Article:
She woke up around 7 p.m. and while not thrilled, was much more comfortable with the bones properly set and stable.  Four glasses of water, two pieces of toast, several nurse checks, the requisite trip to the "snyrtinger" and one doctor visit later we were finally on our way.

Mercifully, she is sound asleep and will sleep as late as she needs to tomorrow.  And, yes, she will be home for at least two days.  Not only do we have to avoid the potentially bad weather, but the type of break has to be closely monitored.  If all goes well, she will be back in school Thursday, just in time to have another x-ray taken on Friday.  We will be praying that the bone is not "desolate" (dislocated), as she heard in her post-anesthesia fog, but healing as it should be.

Oh, and how this whole incident (and the creation of the second "Caitlin" rule at ISI) even happened?  That will have to wait for another day as even I am now exhausted and probably should get a little sleep, too... 

October 13, 2007

We always find it better to

*promote* people on a *Wednesday*. This was the original title of a posting that you may notice is no longer available.  Apparently, this statement contained entirely too much information and may have led you, careful reader, to know exactly what happened to Peter someone in our house one day last week.

Thankfully, after a series of talks, we can now cautiously report that due to a missive from a certain part of a certain branch of a certain government, a person we know and love has been given a good *grade* and should benefit financially soon.  Since my original posting was a little too fact-filled, I hope this relays our genuine excitement and pride without causing mass hysteria.

So, congrats to Mr. X (or 007 as some have been known to call him),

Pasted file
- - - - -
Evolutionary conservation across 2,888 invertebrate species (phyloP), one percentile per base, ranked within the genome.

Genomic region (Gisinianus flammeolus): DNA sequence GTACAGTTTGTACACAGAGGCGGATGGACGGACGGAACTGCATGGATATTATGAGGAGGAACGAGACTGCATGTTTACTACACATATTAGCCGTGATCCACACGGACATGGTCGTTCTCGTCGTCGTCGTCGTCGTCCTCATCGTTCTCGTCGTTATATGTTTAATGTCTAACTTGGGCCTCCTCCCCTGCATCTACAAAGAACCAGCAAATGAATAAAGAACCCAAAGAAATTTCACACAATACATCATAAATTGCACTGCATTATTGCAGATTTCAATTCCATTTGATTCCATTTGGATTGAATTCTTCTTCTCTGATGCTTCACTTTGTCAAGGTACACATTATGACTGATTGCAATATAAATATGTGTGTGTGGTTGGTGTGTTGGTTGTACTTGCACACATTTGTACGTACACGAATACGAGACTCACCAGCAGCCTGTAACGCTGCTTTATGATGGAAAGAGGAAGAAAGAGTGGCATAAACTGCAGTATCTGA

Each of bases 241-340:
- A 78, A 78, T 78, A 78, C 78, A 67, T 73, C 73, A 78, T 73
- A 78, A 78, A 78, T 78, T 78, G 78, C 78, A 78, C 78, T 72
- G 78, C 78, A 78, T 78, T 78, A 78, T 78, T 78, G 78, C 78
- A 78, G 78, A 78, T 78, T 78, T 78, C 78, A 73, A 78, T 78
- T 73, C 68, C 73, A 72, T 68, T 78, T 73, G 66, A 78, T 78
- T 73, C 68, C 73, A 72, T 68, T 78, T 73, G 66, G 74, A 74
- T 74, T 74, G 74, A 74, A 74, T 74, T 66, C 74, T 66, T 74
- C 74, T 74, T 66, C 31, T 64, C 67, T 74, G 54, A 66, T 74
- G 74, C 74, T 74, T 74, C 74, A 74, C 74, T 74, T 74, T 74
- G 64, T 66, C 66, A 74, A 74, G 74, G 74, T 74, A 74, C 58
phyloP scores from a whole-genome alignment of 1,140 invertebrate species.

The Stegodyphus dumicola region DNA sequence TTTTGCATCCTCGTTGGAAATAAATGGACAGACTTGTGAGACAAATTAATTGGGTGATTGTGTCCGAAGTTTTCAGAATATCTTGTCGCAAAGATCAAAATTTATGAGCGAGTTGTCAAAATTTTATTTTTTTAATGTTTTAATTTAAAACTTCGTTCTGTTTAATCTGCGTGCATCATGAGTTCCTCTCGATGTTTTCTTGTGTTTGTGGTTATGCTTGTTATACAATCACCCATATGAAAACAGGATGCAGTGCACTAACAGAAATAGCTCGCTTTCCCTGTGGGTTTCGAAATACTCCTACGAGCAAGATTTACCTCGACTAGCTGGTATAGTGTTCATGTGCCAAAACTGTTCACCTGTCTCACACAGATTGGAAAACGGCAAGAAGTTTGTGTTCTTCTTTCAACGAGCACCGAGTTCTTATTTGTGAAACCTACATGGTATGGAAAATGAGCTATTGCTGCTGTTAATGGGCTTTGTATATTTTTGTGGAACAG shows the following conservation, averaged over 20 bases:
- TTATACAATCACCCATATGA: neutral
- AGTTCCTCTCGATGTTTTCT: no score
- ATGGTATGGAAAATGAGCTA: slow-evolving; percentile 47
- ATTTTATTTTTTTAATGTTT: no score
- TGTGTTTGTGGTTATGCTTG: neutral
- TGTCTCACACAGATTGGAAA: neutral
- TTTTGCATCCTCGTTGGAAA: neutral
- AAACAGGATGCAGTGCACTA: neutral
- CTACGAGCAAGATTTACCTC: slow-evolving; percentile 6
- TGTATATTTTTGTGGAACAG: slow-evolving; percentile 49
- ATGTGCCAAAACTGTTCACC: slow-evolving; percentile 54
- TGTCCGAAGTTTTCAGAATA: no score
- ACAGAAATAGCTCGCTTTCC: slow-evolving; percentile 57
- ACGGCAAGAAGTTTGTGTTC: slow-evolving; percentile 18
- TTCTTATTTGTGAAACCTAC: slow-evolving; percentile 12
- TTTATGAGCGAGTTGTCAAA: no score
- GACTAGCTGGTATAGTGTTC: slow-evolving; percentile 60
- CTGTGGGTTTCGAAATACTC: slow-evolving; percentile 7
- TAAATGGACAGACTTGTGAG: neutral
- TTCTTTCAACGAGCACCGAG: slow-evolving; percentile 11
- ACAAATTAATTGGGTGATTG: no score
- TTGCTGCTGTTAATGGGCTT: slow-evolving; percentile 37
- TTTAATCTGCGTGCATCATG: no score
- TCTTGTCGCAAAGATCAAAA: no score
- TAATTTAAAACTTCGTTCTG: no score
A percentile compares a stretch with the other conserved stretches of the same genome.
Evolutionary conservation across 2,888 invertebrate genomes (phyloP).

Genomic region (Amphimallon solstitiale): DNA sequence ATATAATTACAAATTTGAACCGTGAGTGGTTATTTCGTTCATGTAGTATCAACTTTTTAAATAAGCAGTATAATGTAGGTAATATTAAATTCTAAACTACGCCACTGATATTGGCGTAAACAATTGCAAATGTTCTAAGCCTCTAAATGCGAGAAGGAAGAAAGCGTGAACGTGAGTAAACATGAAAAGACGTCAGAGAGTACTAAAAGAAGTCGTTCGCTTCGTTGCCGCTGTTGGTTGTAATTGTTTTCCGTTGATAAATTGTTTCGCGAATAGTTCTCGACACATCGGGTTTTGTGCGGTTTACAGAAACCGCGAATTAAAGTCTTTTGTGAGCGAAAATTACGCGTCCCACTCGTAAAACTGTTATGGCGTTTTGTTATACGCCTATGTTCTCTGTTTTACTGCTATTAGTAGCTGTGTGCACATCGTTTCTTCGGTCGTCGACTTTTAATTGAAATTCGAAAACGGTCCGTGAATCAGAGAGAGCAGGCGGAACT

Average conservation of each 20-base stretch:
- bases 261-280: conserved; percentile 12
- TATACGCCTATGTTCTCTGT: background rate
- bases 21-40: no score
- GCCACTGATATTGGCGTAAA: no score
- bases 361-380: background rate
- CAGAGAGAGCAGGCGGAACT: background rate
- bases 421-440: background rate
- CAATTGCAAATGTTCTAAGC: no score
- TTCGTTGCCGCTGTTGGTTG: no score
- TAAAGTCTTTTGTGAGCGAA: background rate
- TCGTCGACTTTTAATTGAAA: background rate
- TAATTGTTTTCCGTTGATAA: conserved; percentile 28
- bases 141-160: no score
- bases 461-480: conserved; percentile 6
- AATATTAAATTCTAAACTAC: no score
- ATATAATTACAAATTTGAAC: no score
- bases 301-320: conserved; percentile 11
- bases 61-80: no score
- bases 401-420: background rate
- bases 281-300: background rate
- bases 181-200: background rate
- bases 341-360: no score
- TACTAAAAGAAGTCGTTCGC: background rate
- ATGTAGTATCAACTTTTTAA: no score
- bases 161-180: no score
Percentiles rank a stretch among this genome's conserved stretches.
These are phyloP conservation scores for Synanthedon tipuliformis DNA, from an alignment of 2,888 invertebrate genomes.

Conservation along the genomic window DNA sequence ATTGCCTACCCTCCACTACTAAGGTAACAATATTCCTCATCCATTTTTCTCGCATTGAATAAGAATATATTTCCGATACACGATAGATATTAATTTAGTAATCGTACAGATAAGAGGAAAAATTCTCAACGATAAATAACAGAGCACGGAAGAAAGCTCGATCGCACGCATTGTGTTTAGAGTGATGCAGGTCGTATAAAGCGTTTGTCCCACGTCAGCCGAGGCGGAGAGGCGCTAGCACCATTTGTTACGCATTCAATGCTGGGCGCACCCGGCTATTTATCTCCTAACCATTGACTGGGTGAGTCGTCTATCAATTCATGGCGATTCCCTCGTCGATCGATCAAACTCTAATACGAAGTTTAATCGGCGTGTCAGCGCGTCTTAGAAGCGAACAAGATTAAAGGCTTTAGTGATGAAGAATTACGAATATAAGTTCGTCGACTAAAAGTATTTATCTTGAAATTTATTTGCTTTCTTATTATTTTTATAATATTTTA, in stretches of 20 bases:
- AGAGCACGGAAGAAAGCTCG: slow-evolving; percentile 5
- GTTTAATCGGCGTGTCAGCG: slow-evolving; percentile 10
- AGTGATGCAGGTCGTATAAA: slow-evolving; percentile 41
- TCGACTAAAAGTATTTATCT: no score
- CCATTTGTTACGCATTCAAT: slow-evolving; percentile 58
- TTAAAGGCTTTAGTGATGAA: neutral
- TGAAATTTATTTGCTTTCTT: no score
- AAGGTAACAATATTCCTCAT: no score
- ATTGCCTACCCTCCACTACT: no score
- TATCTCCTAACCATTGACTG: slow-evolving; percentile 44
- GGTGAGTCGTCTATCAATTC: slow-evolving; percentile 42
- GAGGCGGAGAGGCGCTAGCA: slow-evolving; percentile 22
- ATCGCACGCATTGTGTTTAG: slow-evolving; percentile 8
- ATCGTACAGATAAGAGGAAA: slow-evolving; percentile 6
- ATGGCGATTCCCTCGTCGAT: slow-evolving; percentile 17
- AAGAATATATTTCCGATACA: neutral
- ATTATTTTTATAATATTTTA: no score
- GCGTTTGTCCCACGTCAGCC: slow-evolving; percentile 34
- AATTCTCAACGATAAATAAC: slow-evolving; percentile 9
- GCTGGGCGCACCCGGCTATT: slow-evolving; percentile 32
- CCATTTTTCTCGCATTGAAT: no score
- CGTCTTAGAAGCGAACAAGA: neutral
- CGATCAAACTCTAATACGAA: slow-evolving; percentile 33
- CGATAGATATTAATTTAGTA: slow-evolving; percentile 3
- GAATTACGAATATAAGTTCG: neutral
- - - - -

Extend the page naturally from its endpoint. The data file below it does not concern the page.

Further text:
Love, Jen, Caitlin, Kelsey & "Jr."

October 11, 2007

The news you have been waiting for.....

Kelsey's latest ocular (read: eye patch) therapy is a 100% success!  I didn't say much earlier as we had no idea what to expect.  We worked with one optometrist this summer who got us started on the therapy and then continued with her regular ophthalmologist this fall.  Her eyesight was just not getting any better and we were fearful of what could happen if we weren't more aggressive.

He was understandably somewhat hesitant, but we dove straight in nonetheless.  Since September 6, she has worn an eye patch on her right eye from waking up until going to bed (minus swim class, of course).  She has always had a lot of catching up to do, and without digressing further, no thanks to the lousy geneticist who saw her after birth and utterly screwed with our minds.  Due to his incorrect diagnosis, the surgery for her true (FIXABLE) problem of craniosynostosis was delayed by 13 months, and thus, her eyesight worsened.

The glasses have helped but this maximum dose of ocular therapy has really done its part.  She whizzed through the eye charts today like I have never seen.  With and without the glasses, right eye and left, the improvement was incredible.  The doctor was very impressed and can't wait to see the changes in December when we go back for a follow-up.

And, yes, a future surgery is still a possibility due to the lack of muscle control in her eye, but this is way more than we expected in such a short time.  Go, Kelsey!